Many MFIs use the above-mentioned justifications to charge excessive interest on loans, but proponents of the free market economy believe higher rates will attract competition and improve the flow of funds to the poor. Indeed, in the long run, competition will help lower interest rates. However, interest-based income often leads to fat bonuses and paychecks for managers of microfinance providers, and cases like those of Bank Compartamos highlight the severe danger of mismatched financial and social objectives.
Merging business and charity
At the other end of the spectrum lie MFIs that aim to succeed purely as a social business. They employ poor credit control, and as Professor Yunus puts it, ‘credit without discipline is charity’. These firms may forget that being too compassionate will prevent financial sustainability owing to an increasing number of loan delinquencies. Microfinance providers must partner with their client and ensure mutual success, and when borrowers default, their loans should be rescheduled instead of forgiven, or their credit histories should be reset if new loans are sought.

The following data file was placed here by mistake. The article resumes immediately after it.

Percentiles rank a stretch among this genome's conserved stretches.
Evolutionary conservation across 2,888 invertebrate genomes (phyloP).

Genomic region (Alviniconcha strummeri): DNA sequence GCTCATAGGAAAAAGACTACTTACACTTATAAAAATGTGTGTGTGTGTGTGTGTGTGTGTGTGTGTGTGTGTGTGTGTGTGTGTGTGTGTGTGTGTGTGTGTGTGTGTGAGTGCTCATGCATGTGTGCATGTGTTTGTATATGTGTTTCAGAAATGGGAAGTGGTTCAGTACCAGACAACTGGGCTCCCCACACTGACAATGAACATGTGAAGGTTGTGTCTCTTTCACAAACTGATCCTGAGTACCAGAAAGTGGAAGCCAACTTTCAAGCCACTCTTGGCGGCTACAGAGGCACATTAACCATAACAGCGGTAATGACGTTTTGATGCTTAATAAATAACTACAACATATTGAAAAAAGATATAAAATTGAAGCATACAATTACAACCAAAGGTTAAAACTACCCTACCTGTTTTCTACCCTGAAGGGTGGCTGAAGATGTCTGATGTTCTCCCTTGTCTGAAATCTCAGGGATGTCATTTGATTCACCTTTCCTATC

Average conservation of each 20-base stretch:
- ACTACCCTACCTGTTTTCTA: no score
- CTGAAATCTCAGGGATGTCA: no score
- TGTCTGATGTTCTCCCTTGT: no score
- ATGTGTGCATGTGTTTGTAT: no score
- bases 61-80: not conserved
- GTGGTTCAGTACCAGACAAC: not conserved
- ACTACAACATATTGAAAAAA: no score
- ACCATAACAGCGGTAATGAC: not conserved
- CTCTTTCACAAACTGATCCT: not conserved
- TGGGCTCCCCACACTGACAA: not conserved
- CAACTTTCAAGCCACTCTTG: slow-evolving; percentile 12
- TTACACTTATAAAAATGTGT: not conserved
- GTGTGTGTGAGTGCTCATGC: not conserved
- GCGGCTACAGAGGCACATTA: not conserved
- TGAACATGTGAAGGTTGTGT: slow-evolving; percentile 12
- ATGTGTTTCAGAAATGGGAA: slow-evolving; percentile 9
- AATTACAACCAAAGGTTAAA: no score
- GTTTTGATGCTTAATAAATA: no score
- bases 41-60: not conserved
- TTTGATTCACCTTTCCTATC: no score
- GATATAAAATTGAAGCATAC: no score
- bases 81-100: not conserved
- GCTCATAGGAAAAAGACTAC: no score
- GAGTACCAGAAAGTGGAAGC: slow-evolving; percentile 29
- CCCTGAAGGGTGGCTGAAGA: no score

Transparency in pricing
The lack of transparency in pricing is a direct result of high interest rates on micro loans because microfinance providers wish to target as many borrowers are possible, yet profit maximization remains an objective. Hidden transaction fees and sales taxes, complex interest rate representations, and compulsory deposits mean the rate paid by the client is a lot higher than the rate advertised.